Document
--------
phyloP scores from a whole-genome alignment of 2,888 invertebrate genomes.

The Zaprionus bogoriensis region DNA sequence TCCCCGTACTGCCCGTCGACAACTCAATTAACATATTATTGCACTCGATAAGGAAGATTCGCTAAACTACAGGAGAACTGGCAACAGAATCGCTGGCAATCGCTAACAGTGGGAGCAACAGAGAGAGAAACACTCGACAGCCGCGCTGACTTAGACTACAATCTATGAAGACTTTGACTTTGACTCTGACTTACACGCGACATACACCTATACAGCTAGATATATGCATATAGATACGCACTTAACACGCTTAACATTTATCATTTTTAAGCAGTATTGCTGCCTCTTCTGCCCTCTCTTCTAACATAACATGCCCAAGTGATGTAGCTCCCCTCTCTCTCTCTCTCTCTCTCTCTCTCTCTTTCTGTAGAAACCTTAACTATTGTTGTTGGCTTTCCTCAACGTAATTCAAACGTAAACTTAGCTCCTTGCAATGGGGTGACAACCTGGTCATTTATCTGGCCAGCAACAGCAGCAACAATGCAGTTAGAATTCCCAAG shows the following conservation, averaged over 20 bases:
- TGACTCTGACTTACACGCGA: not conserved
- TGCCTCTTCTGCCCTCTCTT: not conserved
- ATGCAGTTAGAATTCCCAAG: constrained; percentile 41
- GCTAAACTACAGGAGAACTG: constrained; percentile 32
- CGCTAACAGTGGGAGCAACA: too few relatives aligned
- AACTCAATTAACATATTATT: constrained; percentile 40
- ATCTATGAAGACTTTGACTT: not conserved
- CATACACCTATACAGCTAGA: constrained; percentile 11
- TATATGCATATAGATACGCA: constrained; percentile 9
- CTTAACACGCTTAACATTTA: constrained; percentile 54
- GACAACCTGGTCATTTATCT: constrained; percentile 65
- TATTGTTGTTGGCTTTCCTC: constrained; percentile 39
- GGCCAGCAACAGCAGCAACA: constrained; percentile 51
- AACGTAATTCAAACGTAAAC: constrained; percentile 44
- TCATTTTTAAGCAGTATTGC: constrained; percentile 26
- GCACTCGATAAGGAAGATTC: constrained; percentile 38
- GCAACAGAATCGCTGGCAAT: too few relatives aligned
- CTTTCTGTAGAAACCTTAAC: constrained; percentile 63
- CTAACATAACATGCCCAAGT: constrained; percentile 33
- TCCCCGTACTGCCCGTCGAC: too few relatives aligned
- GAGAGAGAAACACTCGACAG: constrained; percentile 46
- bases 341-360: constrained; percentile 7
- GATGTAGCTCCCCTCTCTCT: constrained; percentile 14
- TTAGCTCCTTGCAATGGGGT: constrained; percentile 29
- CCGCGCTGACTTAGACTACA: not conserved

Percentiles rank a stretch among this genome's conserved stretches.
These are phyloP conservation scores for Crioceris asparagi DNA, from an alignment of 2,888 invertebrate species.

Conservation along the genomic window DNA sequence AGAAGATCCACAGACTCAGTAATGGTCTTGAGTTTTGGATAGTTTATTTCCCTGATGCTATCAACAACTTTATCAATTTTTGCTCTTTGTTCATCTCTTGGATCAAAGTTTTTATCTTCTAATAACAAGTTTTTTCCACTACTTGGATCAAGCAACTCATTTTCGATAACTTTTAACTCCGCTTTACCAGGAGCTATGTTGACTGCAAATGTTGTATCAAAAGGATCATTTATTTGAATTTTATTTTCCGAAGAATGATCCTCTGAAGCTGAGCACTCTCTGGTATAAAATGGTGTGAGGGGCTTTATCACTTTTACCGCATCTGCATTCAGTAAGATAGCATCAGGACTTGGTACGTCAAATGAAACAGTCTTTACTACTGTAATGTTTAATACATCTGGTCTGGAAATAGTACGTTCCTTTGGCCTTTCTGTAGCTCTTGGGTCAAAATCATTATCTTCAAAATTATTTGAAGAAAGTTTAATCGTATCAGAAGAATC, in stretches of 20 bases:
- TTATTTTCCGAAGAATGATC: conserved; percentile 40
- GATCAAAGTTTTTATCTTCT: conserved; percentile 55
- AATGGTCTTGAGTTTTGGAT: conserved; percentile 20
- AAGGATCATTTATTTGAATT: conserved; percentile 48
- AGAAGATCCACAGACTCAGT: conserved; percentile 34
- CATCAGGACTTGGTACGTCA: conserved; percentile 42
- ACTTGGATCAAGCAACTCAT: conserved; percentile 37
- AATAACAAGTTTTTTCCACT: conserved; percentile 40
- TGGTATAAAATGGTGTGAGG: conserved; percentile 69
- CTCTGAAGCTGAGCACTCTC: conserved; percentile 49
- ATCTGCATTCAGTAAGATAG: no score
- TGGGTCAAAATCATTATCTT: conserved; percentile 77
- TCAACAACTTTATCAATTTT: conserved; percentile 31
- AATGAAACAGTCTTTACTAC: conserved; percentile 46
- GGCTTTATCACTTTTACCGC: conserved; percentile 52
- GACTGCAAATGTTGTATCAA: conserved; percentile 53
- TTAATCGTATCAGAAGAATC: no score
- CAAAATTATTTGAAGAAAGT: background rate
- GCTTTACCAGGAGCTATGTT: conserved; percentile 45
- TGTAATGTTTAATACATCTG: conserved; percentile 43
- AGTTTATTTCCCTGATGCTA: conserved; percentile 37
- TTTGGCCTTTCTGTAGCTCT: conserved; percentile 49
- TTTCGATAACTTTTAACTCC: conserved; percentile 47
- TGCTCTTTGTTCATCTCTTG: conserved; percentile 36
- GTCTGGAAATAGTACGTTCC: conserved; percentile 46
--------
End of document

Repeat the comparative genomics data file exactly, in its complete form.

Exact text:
phyloP scores from a whole-genome alignment of 2,888 invertebrate genomes.

The Zaprionus bogoriensis region DNA sequence TCCCCGTACTGCCCGTCGACAACTCAATTAACATATTATTGCACTCGATAAGGAAGATTCGCTAAACTACAGGAGAACTGGCAACAGAATCGCTGGCAATCGCTAACAGTGGGAGCAACAGAGAGAGAAACACTCGACAGCCGCGCTGACTTAGACTACAATCTATGAAGACTTTGACTTTGACTCTGACTTACACGCGACATACACCTATACAGCTAGATATATGCATATAGATACGCACTTAACACGCTTAACATTTATCATTTTTAAGCAGTATTGCTGCCTCTTCTGCCCTCTCTTCTAACATAACATGCCCAAGTGATGTAGCTCCCCTCTCTCTCTCTCTCTCTCTCTCTCTCTCTTTCTGTAGAAACCTTAACTATTGTTGTTGGCTTTCCTCAACGTAATTCAAACGTAAACTTAGCTCCTTGCAATGGGGTGACAACCTGGTCATTTATCTGGCCAGCAACAGCAGCAACAATGCAGTTAGAATTCCCAAG shows the following conservation, averaged over 20 bases:
- TGACTCTGACTTACACGCGA: not conserved
- TGCCTCTTCTGCCCTCTCTT: not conserved
- ATGCAGTTAGAATTCCCAAG: constrained; percentile 41
- GCTAAACTACAGGAGAACTG: constrained; percentile 32
- CGCTAACAGTGGGAGCAACA: too few relatives aligned
- AACTCAATTAACATATTATT: constrained; percentile 40
- ATCTATGAAGACTTTGACTT: not conserved
- CATACACCTATACAGCTAGA: constrained; percentile 11
- TATATGCATATAGATACGCA: constrained; percentile 9
- CTTAACACGCTTAACATTTA: constrained; percentile 54
- GACAACCTGGTCATTTATCT: constrained; percentile 65
- TATTGTTGTTGGCTTTCCTC: constrained; percentile 39
- GGCCAGCAACAGCAGCAACA: constrained; percentile 51
- AACGTAATTCAAACGTAAAC: constrained; percentile 44
- TCATTTTTAAGCAGTATTGC: constrained; percentile 26
- GCACTCGATAAGGAAGATTC: constrained; percentile 38
- GCAACAGAATCGCTGGCAAT: too few relatives aligned
- CTTTCTGTAGAAACCTTAAC: constrained; percentile 63
- CTAACATAACATGCCCAAGT: constrained; percentile 33
- TCCCCGTACTGCCCGTCGAC: too few relatives aligned
- GAGAGAGAAACACTCGACAG: constrained; percentile 46
- bases 341-360: constrained; percentile 7
- GATGTAGCTCCCCTCTCTCT: constrained; percentile 14
- TTAGCTCCTTGCAATGGGGT: constrained; percentile 29
- CCGCGCTGACTTAGACTACA: not conserved

Percentiles rank a stretch among this genome's conserved stretches.
These are phyloP conservation scores for Crioceris asparagi DNA, from an alignment of 2,888 invertebrate species.

Conservation along the genomic window DNA sequence AGAAGATCCACAGACTCAGTAATGGTCTTGAGTTTTGGATAGTTTATTTCCCTGATGCTATCAACAACTTTATCAATTTTTGCTCTTTGTTCATCTCTTGGATCAAAGTTTTTATCTTCTAATAACAAGTTTTTTCCACTACTTGGATCAAGCAACTCATTTTCGATAACTTTTAACTCCGCTTTACCAGGAGCTATGTTGACTGCAAATGTTGTATCAAAAGGATCATTTATTTGAATTTTATTTTCCGAAGAATGATCCTCTGAAGCTGAGCACTCTCTGGTATAAAATGGTGTGAGGGGCTTTATCACTTTTACCGCATCTGCATTCAGTAAGATAGCATCAGGACTTGGTACGTCAAATGAAACAGTCTTTACTACTGTAATGTTTAATACATCTGGTCTGGAAATAGTACGTTCCTTTGGCCTTTCTGTAGCTCTTGGGTCAAAATCATTATCTTCAAAATTATTTGAAGAAAGTTTAATCGTATCAGAAGAATC, in stretches of 20 bases:
- TTATTTTCCGAAGAATGATC: conserved; percentile 40
- GATCAAAGTTTTTATCTTCT: conserved; percentile 55
- AATGGTCTTGAGTTTTGGAT: conserved; percentile 20
- AAGGATCATTTATTTGAATT: conserved; percentile 48
- AGAAGATCCACAGACTCAGT: conserved; percentile 34
- CATCAGGACTTGGTACGTCA: conserved; percentile 42
- ACTTGGATCAAGCAACTCAT: conserved; percentile 37
- AATAACAAGTTTTTTCCACT: conserved; percentile 40
- TGGTATAAAATGGTGTGAGG: conserved; percentile 69
- CTCTGAAGCTGAGCACTCTC: conserved; percentile 49
- ATCTGCATTCAGTAAGATAG: no score
- TGGGTCAAAATCATTATCTT: conserved; percentile 77
- TCAACAACTTTATCAATTTT: conserved; percentile 31
- AATGAAACAGTCTTTACTAC: conserved; percentile 46
- GGCTTTATCACTTTTACCGC: conserved; percentile 52
- GACTGCAAATGTTGTATCAA: conserved; percentile 53
- TTAATCGTATCAGAAGAATC: no score
- CAAAATTATTTGAAGAAAGT: background rate
- GCTTTACCAGGAGCTATGTT: conserved; percentile 45
- TGTAATGTTTAATACATCTG: conserved; percentile 43
- AGTTTATTTCCCTGATGCTA: conserved; percentile 37
- TTTGGCCTTTCTGTAGCTCT: conserved; percentile 49
- TTTCGATAACTTTTAACTCC: conserved; percentile 47
- TGCTCTTTGTTCATCTCTTG: conserved; percentile 36
- GTCTGGAAATAGTACGTTCC: conserved; percentile 46